What Can You Do if Your Dog Has a Loose Tooth?

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Dogs have dental problems, just as human do. After a vigorous game of tug-of-war or other play that involves pulling on the front teeth, even lightly, a dog's teeth may come loose, especially as dogs age. You might hope that those loose teeth will straighten up again, but that is highly unlikely. They will probably only get looser and eventually fall out.

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Dogs' Small Front Teeth

A common area of tooth loss—especially as dogs age—are the incisors, the small teeth at the very front of the mouth. Chances are no, they won't tighten up. There is probably some bone loss in the jaw and/or dental disease, and they will probably fall out in time. Usually, this isn't painful, but it should be checked out by your veterinarian to rule out infection and determine if antibiotics or additional dental work are necessary to keep your dog healthy.

If you suspect your dog has a toothache, you should have a vet check it out as soon as possible. How do you know if your dog is suffering from dental pain? If the teeth of your pets "chatter," or they experience a reluctance to eat or excessive drooling, this could indicate a painful tooth or mouth.

Losing Loose Baby Teeth

In contrast, a dog that is 6 months old or less will lose the "baby," or deciduous, teeth, and this is totally normal. Most pets do not experience any pain with this process. Sometimes people will notice that a tooth is loose before it actually falls out. One potential problem that could occur is a failure to lose baby teeth, a condition called retained deciduous teeth. Many times, retained teeth are removed under anesthesia at the time of spaying or neutering. If left in, the retained teeth can disrupt adult tooth growth and increase chances of decay.

If your animal has had a vet checkup recently, consider calling your vet to see if the doctor noted anything on the record regarding the teeth in question, the gums, and surrounding teeth. If your dog is already on antibiotics, that will offer protection from secondary infection.

Dog Teeth: Some Basics

According to veterinarian Dr. Ernie Ward, the average adult dog has about a third more teeth than his human counterpart. Adult dogs have 42 permanent teeth compared to 32 average human teeth, not counting any wisdom teeth. Puppies possess 28 baby teeth, while human babies will have 20 deciduous or “baby” teeth.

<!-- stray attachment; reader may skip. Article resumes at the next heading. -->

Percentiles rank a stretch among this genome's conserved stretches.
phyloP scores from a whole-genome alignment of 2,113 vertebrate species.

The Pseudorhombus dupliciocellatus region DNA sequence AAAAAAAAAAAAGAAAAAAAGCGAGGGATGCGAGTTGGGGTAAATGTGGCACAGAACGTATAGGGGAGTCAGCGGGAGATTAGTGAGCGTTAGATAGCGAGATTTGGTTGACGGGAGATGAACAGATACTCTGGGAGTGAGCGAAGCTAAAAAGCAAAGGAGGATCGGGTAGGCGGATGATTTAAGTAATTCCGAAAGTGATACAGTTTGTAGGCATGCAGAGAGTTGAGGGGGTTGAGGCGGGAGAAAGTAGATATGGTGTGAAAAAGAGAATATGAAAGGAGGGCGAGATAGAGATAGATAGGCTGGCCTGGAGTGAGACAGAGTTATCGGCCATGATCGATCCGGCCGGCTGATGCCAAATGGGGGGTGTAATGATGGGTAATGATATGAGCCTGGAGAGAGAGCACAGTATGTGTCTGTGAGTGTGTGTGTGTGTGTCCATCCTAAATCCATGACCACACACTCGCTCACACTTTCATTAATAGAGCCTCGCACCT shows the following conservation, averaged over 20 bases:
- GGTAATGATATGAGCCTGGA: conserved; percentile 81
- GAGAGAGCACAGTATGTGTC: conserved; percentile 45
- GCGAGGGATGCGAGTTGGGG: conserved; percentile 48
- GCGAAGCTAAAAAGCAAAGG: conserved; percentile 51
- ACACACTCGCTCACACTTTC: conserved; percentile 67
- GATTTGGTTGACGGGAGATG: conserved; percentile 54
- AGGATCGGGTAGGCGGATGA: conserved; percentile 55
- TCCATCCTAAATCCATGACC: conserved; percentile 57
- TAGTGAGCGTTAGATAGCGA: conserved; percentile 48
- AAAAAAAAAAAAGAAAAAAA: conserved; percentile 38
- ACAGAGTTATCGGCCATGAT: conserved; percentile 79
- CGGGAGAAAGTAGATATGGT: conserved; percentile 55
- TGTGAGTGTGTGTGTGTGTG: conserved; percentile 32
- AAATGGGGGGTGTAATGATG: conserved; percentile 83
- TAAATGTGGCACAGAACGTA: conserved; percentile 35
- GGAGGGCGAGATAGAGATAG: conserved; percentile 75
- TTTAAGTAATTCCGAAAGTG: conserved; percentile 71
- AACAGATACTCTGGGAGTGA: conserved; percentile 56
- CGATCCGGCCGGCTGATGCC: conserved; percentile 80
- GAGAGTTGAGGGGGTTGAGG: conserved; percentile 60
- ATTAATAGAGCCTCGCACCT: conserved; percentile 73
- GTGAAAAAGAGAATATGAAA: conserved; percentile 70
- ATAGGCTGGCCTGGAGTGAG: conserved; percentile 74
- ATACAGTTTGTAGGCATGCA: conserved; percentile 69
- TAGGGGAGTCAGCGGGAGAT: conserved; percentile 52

Puppies begin losing baby teeth around 12 to 16 weeks of age. By the time they're four months old, almost all of a pup’s deciduous teeth have been shed and many of the permanent teeth have already erupted and are in place.

If dogs lose an adult tooth, they lose it forever, just as with humans. This is why it’s so important to take good care of your pets' teeth.

Dental cavities are rare in dogs, notes Dr. Ward. This is due to many factors including a relatively low-sugar diet, differences in mouth bacteria, and the shape of the teeth. If there is a cavity, extraction of the affected tooth might be required in certain cases. This is another good reason to provide dental care for your dog.

Your dog's gum health starts with prevention. Dr. Ward recommends having your pets’ teeth professionally cleaned under anesthesia once a year by a trained veterinary technician. This is perhaps the single most important thing a pet owner can do for their pet when they can’t brush a pet's teeth daily. While the pet is under, take oral X-rays to make sure there are no hidden problems lurking out of sight underneath the gums. Next, make sure to provide dogs with chew treats approved by the Veterinary Oral Health Council (VOHC) to help remove plaque and tartar. 

If you suspect your dog has gum disease, which could lead to losing teeth and other problems, start by lifting your dog’s lips. If you see dirty or discolored teeth, typically an ugly brownish-greenish color, see your veterinarian. This is likely tartar or plaque and is an early sign of imminent gum or periodontal disease.

Next, examine the gums for any swelling or redness. If you brush your fingertip along the gum line and observe that the tissues become angry and inflamed or even bleed, this indicates more serious gum infection and disease. Finally, take a whiff. If your dog’s breath is fetid and foul, this is usually associated with bacterial infection. “Doggie breath” shouldn’t be a reason to avoid your dog. Remember that sweet smelling “puppy breath?” A dog with a healthy mouth should have a pleasant or at least neutral odor. If your dog exhibits any of these warning signs, see your veterinarian for help.